Share & preserve your Woodhaven memories
by Ed Wendell
Feb 16, 2016 | 7916 views | 0 0 comments | 150 150 recommendations | email to a friend | print
Examples of the types of photos in the Queens Memory Project: two pictures of Memorial Day parades taken by members of American Legion Post 118.
Examples of the types of photos in the Queens Memory Project: two pictures of Memorial Day parades taken by members of American Legion Post 118.
Buried in hundreds and hundreds of basements in and around Woodhaven are treasures from our past just waiting to be discovered. With each passing year, more of these wonderful memories are discarded and thrown away, lost forever.

The Queen Library Archives have partnered with Queens College on a the Queens Memory Project, an effort to collect and build an archive of local memories through old photographs, documents, and more.

The Woodhaven Cultural & Historical Society is sponsoring two upcoming events with the Queens Memory Project. The first is at 1 p.m. on Wednesday, February 24, at Emanuel United Church of Christ, 91st Avenue and Woodhaven Boulevard. The second is at 1 p.m. on Saturday, March 5, at Neir’s Tavern, 87-48 78th Street.

Representatives from the Queens Memory Project will come to both of these locations and set up a scanner for people to bring in all those wonderful pictures and documents that have been hidden away in drawers and closets and scrapbooks for years.

They will scan the items for you and give them right back – you will keep the originals! They will also give you a copy of your scanned items on a thumb drive, so you’ll walk away from the experience with your memories digitized.

In the end, all of the items from all of the Queens neighborhoods will end up online for everyone to enjoy for many years to come.

We are putting out a call to all Woodhaven families, but especially all of the Woodhaven groups, schools, churches, and organizations. Many of you have years and years’ worth of photos sitting unseen.

Pictures from your events, parties, and parades showing what life was like in Woodhaven years ago. Contact us and we can make special arrangements to bring the Queens Memory Project directly to you so that your memories will be preserved forever.

Maggie Schreiner is an archivist and outreach coordinator for the Queens Memory Project, and she will be overseeing the upcoming memory collection events in Woodhaven.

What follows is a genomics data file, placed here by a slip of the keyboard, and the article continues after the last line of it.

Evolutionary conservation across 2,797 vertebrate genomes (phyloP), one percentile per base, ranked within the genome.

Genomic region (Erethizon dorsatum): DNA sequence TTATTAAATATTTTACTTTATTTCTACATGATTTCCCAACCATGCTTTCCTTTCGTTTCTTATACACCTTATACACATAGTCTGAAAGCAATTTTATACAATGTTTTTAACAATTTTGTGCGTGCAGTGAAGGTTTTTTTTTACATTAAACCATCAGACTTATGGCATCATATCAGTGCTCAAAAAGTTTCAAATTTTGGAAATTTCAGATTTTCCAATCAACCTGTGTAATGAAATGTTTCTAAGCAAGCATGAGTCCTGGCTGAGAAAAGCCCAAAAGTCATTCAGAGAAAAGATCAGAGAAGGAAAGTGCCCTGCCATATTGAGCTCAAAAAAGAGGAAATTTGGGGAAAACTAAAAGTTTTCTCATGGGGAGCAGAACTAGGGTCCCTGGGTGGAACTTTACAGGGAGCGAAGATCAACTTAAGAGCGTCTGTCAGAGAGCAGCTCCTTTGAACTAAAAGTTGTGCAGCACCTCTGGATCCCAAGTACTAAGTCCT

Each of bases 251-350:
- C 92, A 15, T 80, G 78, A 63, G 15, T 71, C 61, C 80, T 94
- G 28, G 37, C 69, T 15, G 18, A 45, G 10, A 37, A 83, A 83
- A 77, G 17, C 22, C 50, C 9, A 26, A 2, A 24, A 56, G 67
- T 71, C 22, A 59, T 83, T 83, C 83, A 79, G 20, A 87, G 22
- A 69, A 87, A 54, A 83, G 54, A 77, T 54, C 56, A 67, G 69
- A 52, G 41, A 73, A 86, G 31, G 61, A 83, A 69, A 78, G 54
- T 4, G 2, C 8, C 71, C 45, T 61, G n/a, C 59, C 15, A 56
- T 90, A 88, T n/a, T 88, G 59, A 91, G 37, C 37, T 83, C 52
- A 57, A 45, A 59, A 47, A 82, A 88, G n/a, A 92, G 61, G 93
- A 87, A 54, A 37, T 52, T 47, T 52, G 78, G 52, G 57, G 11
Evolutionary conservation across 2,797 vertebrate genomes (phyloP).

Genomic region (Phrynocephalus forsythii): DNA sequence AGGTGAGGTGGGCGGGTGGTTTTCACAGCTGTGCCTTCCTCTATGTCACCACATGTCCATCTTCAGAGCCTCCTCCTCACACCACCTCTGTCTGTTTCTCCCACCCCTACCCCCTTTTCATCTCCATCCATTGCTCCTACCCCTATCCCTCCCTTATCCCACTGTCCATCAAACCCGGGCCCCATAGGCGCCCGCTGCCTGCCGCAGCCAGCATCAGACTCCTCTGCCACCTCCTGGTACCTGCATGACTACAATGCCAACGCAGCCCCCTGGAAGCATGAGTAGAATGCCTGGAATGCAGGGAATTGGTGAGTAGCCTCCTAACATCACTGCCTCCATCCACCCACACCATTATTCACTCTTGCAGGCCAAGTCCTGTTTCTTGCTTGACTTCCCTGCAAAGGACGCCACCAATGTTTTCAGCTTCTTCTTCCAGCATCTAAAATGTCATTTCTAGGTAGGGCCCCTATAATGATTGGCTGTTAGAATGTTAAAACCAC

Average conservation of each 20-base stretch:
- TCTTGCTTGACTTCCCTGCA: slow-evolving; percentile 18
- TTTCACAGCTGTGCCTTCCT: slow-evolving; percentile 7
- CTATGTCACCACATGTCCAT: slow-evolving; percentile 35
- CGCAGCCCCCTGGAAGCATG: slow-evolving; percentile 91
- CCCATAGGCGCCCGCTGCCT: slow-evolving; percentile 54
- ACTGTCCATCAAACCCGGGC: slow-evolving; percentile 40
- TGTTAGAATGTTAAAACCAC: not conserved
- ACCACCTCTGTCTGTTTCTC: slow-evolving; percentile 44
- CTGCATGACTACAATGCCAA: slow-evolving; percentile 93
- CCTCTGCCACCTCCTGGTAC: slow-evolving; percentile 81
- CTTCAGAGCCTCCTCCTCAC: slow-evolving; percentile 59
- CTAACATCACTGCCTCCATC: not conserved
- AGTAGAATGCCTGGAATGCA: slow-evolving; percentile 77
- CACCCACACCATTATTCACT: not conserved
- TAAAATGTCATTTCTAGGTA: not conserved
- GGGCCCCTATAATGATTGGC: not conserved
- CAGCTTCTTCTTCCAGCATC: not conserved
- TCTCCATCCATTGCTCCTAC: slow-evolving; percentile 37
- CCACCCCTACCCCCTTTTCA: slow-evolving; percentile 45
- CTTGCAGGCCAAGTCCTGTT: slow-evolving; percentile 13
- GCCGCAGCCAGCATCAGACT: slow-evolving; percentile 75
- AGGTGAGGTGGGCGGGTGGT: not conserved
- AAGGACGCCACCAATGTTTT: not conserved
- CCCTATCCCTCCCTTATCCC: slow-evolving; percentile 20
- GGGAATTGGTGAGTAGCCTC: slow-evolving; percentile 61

“We invite people to bring in family photos, old postcards, or other mementos that tell the story of their lives in the borough of Queens,” she explains.

Besides just scanning the items, Schreiner looks to gather some background on them. “We talk to each person about what’s in the photograph, where and when it was taken, and who’s in the photograph,” she said.

And that’s the real special part of this project, not only collecting the photos and documents, but the stories and the memories behind them. All of the photos and documents and information they gather is uploaded and organized on the project’s website,

If you go to that site now, there are a few pictures from Woodhaven and we hope that over the next few months we will see that collection grow.

On a final note, if you’ve read this far it’s likely that you enjoy reminiscing about Woodhaven and perhaps even learning more about its history. The Woodhaven Historians meet at 7 p.m. on the first Tuesday of every month at the Avenue Diner, 91-06 Jamaica Avenue, and review old photos and old news articles about Woodhaven.

The meeting is free and everyone is welcome to attend. The next scheduled meeting of the Woodhaven Historians is Tuesday, March 1.

And the Woodhaven Cultural & Historical Society is planning three free walking tours of Woodhaven this year, all of them covering a different portion of Woodhaven. The first walking tour – Old Woodhaven Village – is scheduled for noon on Sunday, April 3. We will be meeting at the corner of Woodhaven and Rockaway, by the PC Richards. We will be walking about 3.5 miles and the tour will take just over two hours.

All regular events by the Woodhaven Cultural & Historical Society are free and open to the public. For more information, email us at (no hyphens).

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